Businesses and human rights : a comparative study of the United States, England and Denmark using third world approaches to international law
Title: Businesses and human rights : a comparative study of the United States, England and Denmark using third world approaches to international law
Author: ANDERSEN, Sara Helene
Citation: Florence : European University Institute, 2018
Series/Number: EUI PhD theses; Department of Law
The doctoral dissertation assesses the effectiveness of the current solutions for transnational corporate accountability in regard to human rights focusing on the United States, England, and Denmark from a critical perspective of Third World Approaches to International Law (TWAIL). This issue has evolved because corporations increasingly face human rights challenges in a competitive global business environment across different industries, including the textile sector, the extractive industry, and the oil industry to name a few examples. The thesis mapped out the current binding human rights obligations of corporations and compared the efficacy of the three jurisdictions’ use of transnational human rights litigation, multi-stakeholder initiatives (MSIs), the UN Guiding Principles on Business and Human Rights (UNGPs) and national action plans (NAPs). The legal frameworks form a necessary postmodern polycentric governance approach to the issue but are insufficient from a comparative- and TWAIL perspective in preventing or remedying corporate human rights violations because of their incoherent, uncertain and non-binding nature. The current frameworks do not adequately address the reality of certain developing states’ need to attract foreign direct investment by keeping their regulatory systems powerless. TWAIL scholars point out that in particular international financial- and economic institutions such as the World Bank, IMF, and WTO undermine developing states’ human rights governance capacity. To address this problem, the thesis assessed the added value of the UN Business and Human Rights Treaty Proposal from a TWAIL perspective and found that it has potential to solve the structural imbalances between companies and host states. However, the thesis proposes new treaty obligations for states, corporations, and international financial-and economic institutions to provide more legal certainty, greater democratic influence and access to justice for Third World human rights-holders than the current options provide. Compared to existing literature, this thesis contributes with a new profound legal and empirical analysis integrating recent case law to assess the efficacy of corporate accountability for human rights using both a Global North and TWAIL perspective. The thesis concludes that the proposed adjustments facilitate consensus on a binding multilateral treaty considering the economic and competitive advantages for both Global North- and South states and businesses as well as the empowerment of the transnational judicial system for Third World communities.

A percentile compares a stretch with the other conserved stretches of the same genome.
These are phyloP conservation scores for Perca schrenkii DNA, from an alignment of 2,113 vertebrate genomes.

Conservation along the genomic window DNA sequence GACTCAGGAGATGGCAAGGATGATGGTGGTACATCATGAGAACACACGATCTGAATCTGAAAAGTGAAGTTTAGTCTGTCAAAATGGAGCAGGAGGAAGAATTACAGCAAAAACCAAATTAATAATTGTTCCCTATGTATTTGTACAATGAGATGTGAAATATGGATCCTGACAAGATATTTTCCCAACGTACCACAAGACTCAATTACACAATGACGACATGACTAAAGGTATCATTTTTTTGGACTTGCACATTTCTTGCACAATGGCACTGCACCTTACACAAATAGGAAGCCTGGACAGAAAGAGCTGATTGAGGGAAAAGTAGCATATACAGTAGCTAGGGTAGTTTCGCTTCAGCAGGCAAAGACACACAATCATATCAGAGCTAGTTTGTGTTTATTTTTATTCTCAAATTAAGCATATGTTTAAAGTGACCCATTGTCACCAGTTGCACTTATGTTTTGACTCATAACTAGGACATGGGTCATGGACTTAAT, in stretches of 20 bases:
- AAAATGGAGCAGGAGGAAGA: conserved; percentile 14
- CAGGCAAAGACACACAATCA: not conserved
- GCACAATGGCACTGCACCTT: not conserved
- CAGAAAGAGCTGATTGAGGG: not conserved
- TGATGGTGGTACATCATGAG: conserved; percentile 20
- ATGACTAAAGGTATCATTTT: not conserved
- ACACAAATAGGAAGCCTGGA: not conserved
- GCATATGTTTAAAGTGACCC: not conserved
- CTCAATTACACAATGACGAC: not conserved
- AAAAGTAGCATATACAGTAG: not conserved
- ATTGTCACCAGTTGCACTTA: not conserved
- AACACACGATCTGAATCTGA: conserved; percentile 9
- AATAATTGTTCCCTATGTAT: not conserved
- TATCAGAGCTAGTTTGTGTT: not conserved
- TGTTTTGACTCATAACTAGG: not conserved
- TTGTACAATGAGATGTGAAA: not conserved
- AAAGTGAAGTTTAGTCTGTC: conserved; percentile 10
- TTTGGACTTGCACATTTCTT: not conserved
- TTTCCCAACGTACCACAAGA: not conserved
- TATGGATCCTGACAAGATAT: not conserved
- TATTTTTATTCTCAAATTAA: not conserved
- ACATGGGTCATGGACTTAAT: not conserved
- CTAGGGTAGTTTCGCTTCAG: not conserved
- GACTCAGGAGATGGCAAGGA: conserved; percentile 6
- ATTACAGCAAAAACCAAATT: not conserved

Defence date: 14 June 2018; Examining Board : Professor Giorgio Monti, European University Institute ; Professor Martin Scheinin, European University Institute ; Professor Wouter Vandenhole, University of Antwerp ; Professor Vibe Garf Ulfbeck, University of Copenhagen
Type of Access: embargoedAccess
Preceding version: http://hdl.handle.net/1814/56344
Version: Chapter 3 'Judicial Accountability' of the PhD thesis draws upon an earlier version published as chapter 'Transnational corporate liability for gendered harms in the fashion sector from an American and Danish perspective' (2015) in the book 'Human rights and business : direct corporate accountability for human rights'